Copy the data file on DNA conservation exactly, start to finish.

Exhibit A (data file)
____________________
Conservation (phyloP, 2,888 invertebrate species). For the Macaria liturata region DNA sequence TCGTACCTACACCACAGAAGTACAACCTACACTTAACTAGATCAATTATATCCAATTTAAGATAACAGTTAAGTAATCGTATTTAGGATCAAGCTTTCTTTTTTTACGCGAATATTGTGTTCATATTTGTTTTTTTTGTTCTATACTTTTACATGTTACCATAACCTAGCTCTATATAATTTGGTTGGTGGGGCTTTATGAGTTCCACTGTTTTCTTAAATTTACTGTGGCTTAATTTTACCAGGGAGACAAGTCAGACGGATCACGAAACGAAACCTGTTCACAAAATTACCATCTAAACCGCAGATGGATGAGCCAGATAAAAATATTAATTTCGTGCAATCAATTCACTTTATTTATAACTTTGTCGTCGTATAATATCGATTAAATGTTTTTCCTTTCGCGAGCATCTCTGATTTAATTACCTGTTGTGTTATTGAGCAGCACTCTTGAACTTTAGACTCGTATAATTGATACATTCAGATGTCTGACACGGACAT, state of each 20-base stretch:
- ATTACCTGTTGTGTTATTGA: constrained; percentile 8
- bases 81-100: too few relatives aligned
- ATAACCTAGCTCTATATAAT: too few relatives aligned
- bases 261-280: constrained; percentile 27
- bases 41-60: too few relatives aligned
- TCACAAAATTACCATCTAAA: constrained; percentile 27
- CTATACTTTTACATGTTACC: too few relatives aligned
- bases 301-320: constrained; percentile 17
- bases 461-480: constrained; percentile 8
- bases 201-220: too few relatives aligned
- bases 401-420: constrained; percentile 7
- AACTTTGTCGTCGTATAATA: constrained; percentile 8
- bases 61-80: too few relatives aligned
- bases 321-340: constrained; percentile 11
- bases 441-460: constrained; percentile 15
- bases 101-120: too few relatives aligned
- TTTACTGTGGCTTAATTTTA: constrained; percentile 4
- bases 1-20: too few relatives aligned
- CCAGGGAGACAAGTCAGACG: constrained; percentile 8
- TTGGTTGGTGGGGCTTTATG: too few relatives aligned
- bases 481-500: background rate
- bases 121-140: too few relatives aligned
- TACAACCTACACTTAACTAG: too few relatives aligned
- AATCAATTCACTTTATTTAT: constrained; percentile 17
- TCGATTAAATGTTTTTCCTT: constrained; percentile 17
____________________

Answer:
Conservation (phyloP, 2,888 invertebrate species). For the Macaria liturata region DNA sequence TCGTACCTACACCACAGAAGTACAACCTACACTTAACTAGATCAATTATATCCAATTTAAGATAACAGTTAAGTAATCGTATTTAGGATCAAGCTTTCTTTTTTTACGCGAATATTGTGTTCATATTTGTTTTTTTTGTTCTATACTTTTACATGTTACCATAACCTAGCTCTATATAATTTGGTTGGTGGGGCTTTATGAGTTCCACTGTTTTCTTAAATTTACTGTGGCTTAATTTTACCAGGGAGACAAGTCAGACGGATCACGAAACGAAACCTGTTCACAAAATTACCATCTAAACCGCAGATGGATGAGCCAGATAAAAATATTAATTTCGTGCAATCAATTCACTTTATTTATAACTTTGTCGTCGTATAATATCGATTAAATGTTTTTCCTTTCGCGAGCATCTCTGATTTAATTACCTGTTGTGTTATTGAGCAGCACTCTTGAACTTTAGACTCGTATAATTGATACATTCAGATGTCTGACACGGACAT, state of each 20-base stretch:
- ATTACCTGTTGTGTTATTGA: constrained; percentile 8
- bases 81-100: too few relatives aligned
- ATAACCTAGCTCTATATAAT: too few relatives aligned
- bases 261-280: constrained; percentile 27
- bases 41-60: too few relatives aligned
- TCACAAAATTACCATCTAAA: constrained; percentile 27
- CTATACTTTTACATGTTACC: too few relatives aligned
- bases 301-320: constrained; percentile 17
- bases 461-480: constrained; percentile 8
- bases 201-220: too few relatives aligned
- bases 401-420: constrained; percentile 7
- AACTTTGTCGTCGTATAATA: constrained; percentile 8
- bases 61-80: too few relatives aligned
- bases 321-340: constrained; percentile 11
- bases 441-460: constrained; percentile 15
- bases 101-120: too few relatives aligned
- TTTACTGTGGCTTAATTTTA: constrained; percentile 4
- bases 1-20: too few relatives aligned
- CCAGGGAGACAAGTCAGACG: constrained; percentile 8
- TTGGTTGGTGGGGCTTTATG: too few relatives aligned
- bases 481-500: background rate
- bases 121-140: too few relatives aligned
- TACAACCTACACTTAACTAG: too few relatives aligned
- AATCAATTCACTTTATTTAT: constrained; percentile 17
- TCGATTAAATGTTTTTCCTT: constrained; percentile 17